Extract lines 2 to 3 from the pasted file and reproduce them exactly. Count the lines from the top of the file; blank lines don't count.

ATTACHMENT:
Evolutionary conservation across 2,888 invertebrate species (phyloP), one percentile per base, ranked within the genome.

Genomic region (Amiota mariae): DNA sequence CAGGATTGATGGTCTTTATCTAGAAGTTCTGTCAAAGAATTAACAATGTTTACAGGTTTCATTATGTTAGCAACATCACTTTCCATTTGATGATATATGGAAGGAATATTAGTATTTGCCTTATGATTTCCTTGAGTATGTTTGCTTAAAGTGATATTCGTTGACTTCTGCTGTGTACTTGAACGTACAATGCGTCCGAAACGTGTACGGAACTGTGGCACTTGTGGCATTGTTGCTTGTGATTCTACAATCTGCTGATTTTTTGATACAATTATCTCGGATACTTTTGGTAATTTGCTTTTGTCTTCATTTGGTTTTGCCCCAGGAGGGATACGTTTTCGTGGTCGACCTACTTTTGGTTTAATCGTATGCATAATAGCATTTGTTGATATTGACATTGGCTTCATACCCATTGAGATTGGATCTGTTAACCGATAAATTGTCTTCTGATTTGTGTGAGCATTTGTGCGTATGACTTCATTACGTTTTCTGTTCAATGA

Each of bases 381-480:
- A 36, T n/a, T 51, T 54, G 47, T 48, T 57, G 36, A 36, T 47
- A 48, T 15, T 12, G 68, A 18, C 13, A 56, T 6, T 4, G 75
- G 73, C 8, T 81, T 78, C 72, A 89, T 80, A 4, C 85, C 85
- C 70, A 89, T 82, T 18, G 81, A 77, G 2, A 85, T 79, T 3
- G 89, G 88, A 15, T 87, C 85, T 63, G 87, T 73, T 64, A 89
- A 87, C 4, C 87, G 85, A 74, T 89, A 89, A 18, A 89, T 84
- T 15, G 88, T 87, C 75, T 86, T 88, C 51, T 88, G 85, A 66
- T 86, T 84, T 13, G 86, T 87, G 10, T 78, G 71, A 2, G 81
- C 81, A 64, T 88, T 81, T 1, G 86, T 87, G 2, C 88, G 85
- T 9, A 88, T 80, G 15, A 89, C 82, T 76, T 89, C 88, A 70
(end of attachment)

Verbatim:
Genomic region (Amiota mariae): DNA sequence CAGGATTGATGGTCTTTATCTAGAAGTTCTGTCAAAGAATTAACAATGTTTACAGGTTTCATTATGTTAGCAACATCACTTTCCATTTGATGATATATGGAAGGAATATTAGTATTTGCCTTATGATTTCCTTGAGTATGTTTGCTTAAAGTGATATTCGTTGACTTCTGCTGTGTACTTGAACGTACAATGCGTCCGAAACGTGTACGGAACTGTGGCACTTGTGGCATTGTTGCTTGTGATTCTACAATCTGCTGATTTTTTGATACAATTATCTCGGATACTTTTGGTAATTTGCTTTTGTCTTCATTTGGTTTTGCCCCAGGAGGGATACGTTTTCGTGGTCGACCTACTTTTGGTTTAATCGTATGCATAATAGCATTTGTTGATATTGACATTGGCTTCATACCCATTGAGATTGGATCTGTTAACCGATAAATTGTCTTCTGATTTGTGTGAGCATTTGTGCGTATGACTTCATTACGTTTTCTGTTCAATGA

Each of bases 381-480: